by Sr. Joanne Kelly, MMM Ireland 15/10/2021
There are times when I seek a place of real solitude, a quiet place to reflect and pray. In fine weather this is easy to find in our lovely garden amidst the God-given beauty of nature. In the cold dark days I go to the Mother Mary room in our house. This is a beautiful room which portrays in script and pictures the story of Mother Mary Martin, the founding of the Medical Missionaries and the beginning of the hospital known as Our Lady of Lourdes.
I also have the privilege at times of showing visitors round this room – something I thoroughly enjoy doing. I never cease to be amazed at the courage, faith and perseverance that Mother Mary had. I knew her as a shy, frail-looking, gentle woman and with great charm.
For a few years before this pandemic the Knights of St. Columbanus in Drogheda organised a Pilgrim Walk which began in Our Lady of Lourdes Church, visited the seven churches of Drogheda, both sides of the River Boyne, and finished at St. Peter’s Church in West Street. It attracted many people from far and near. One year they asked to include, as an option, a visit to the Mother Mary Room. I was one of those there to show the visitors around. Some wanted a brief look and get on with their walk, some wanted to spend lots of time with the story and others were eager to tell their own story of Mother Mary.
An elderly couple came in, not too sure if they were able for the whole walk, but eager to visit the Room. They were fascinated to see the actual desk (with its ink stains) and chair which Mother Mary used when she organised and directed the congregation at home and abroad and also the kneeler she kept before her little crib all year round, on which there is an indent of her right knee.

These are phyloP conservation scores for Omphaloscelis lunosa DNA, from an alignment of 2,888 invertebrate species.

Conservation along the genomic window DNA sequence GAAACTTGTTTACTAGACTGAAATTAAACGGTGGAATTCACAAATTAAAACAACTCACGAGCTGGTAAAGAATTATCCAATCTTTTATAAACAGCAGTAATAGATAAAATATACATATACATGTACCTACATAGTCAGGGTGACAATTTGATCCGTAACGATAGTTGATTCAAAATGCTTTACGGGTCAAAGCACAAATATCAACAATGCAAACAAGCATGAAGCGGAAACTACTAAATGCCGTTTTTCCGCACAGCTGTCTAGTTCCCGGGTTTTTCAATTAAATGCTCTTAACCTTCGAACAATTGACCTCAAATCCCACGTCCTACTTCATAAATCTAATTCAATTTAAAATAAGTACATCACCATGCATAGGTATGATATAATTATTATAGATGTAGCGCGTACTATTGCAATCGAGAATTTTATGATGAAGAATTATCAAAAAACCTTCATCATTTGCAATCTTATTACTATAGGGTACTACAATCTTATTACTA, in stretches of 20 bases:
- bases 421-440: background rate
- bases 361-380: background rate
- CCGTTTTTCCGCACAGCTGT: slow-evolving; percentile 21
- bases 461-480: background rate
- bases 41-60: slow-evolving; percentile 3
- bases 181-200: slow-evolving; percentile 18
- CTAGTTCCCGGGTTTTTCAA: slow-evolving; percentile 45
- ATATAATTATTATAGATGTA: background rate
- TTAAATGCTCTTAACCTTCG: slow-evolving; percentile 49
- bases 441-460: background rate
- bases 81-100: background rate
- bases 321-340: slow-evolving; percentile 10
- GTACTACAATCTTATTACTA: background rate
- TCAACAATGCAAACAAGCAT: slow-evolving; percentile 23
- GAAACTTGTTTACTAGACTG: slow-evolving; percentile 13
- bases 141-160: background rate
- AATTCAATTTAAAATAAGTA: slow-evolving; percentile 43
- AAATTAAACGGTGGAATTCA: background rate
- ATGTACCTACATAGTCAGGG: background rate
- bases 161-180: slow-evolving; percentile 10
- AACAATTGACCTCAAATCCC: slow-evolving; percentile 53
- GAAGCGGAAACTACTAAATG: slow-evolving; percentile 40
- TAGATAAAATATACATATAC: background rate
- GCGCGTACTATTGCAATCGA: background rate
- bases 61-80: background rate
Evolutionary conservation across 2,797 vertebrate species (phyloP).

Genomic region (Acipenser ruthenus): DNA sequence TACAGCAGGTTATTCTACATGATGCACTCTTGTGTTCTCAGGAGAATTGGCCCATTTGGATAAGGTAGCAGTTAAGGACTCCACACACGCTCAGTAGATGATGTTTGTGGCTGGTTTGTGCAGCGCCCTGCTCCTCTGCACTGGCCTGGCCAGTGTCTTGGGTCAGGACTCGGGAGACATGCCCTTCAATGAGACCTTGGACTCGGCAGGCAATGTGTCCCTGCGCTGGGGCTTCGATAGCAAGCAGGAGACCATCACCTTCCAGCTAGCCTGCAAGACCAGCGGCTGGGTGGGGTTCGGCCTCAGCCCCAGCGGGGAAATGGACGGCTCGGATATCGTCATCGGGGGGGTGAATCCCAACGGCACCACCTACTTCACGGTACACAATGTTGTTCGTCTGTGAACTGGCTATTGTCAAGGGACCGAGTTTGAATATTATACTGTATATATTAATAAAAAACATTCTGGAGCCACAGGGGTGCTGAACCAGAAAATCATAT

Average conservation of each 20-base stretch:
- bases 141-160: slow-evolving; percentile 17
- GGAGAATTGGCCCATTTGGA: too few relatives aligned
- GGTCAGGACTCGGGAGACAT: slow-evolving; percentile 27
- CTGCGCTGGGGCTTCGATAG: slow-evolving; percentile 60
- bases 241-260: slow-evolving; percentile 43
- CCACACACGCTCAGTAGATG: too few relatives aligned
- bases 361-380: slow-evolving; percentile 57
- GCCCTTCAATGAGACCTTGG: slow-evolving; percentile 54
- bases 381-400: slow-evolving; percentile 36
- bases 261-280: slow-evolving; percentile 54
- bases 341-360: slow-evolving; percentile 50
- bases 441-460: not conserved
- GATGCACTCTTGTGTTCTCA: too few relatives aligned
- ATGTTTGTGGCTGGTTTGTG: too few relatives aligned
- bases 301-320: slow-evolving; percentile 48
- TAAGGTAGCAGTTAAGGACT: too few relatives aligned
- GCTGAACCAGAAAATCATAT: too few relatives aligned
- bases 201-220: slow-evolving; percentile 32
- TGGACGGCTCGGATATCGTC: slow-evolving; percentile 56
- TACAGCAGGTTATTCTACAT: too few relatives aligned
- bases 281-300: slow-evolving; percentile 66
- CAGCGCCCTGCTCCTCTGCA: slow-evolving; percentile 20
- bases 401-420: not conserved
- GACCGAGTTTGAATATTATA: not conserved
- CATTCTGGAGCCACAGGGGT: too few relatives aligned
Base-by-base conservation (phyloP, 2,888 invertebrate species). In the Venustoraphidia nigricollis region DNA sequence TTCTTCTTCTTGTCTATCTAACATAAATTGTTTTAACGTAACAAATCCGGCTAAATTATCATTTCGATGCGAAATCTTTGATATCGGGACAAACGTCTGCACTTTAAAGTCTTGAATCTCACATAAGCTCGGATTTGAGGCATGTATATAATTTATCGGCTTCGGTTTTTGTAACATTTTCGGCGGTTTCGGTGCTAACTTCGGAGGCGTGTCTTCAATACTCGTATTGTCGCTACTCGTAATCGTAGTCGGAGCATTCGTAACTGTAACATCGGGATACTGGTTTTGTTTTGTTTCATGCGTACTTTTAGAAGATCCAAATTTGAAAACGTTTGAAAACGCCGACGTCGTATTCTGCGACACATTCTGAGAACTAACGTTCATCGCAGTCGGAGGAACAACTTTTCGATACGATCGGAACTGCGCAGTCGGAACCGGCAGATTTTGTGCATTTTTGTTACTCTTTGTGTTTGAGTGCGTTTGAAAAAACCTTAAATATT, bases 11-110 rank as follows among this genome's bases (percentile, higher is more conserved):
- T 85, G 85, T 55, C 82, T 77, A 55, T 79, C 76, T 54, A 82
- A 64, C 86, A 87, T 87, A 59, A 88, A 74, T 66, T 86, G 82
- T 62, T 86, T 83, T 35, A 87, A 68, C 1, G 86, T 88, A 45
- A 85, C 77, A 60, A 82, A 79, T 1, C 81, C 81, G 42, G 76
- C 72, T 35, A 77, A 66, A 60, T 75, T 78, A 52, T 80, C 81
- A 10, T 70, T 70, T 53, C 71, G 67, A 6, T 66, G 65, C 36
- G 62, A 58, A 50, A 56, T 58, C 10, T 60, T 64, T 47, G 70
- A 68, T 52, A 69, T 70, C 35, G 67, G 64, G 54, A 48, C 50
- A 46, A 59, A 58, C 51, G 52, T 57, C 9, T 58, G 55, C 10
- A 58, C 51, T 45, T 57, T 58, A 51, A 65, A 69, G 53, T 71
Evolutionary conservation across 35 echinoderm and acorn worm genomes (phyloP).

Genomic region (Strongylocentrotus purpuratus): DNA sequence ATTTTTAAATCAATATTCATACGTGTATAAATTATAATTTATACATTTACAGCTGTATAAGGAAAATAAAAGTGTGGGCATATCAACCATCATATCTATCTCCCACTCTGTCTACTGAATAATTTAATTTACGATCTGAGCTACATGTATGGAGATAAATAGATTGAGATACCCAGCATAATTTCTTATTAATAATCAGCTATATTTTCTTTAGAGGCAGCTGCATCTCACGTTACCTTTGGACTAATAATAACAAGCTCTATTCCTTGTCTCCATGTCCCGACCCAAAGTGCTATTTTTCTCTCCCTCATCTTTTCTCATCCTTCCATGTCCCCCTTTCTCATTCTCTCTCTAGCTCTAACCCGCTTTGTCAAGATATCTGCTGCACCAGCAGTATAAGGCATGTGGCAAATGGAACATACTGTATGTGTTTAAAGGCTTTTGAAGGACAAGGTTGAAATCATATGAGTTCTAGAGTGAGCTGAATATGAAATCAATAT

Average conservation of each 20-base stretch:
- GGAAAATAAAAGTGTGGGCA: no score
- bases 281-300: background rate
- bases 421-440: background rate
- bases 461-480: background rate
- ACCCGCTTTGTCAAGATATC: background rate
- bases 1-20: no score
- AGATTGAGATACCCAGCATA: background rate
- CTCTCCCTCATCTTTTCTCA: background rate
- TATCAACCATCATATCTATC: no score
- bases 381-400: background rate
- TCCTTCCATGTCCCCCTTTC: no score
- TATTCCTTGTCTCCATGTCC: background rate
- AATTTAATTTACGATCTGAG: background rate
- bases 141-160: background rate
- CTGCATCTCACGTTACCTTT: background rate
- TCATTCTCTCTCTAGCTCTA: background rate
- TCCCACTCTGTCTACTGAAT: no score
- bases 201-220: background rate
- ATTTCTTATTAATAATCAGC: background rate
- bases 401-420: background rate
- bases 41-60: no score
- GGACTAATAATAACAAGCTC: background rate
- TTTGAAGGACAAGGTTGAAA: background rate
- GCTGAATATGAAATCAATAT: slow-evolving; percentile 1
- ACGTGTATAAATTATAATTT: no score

The lady remembered the evenings she had in our house when she was part of the Apostolic Work Society. The Society was a group of women who were real missionaries but were not in a position to go out and work in foreign lands. Originally formed in Belfast, Mother Mary established branches of the society in Dublin and Drogheda.
This lady told of the one evening each week when the women met to sew Mass vestments, church linens and anything needed for a new mission and liturgical services. They did knitting and other crafts to make items for the annual Sale of Work as fund raising for the missions. It was a real social gathering, with plenty of chat and sharing – their weekly evening out. Her husband listened to all of this and remembered how much she had looked forward to these evenings, not least to the cup of tea and home – made scones which the sisters brought in before they finished. If Mother Mary was at home she would drop in to greet them and ask about their families.
The man was more interested in the Golden Book. It is one of many Golden books which record the names of all who contributed to the building of the hospital by buying a brick. One could buy a brick for 2 shillings and 6 pence. Whether they bought 1 brick or 1000 bricks their name was recorded in the Golden Book with a promise of a share in the prayers of the sisters and a Mass offered annually for their intentions. They also received one free copy of the MMM magazine.
It was a way that many people in Drogheda and around Ireland helped to build Our Lady of Lourdes Hospital and support the MMM mission work. I give thanks to God for all these good people who in their own way helped to bring God’s Healing Love to others.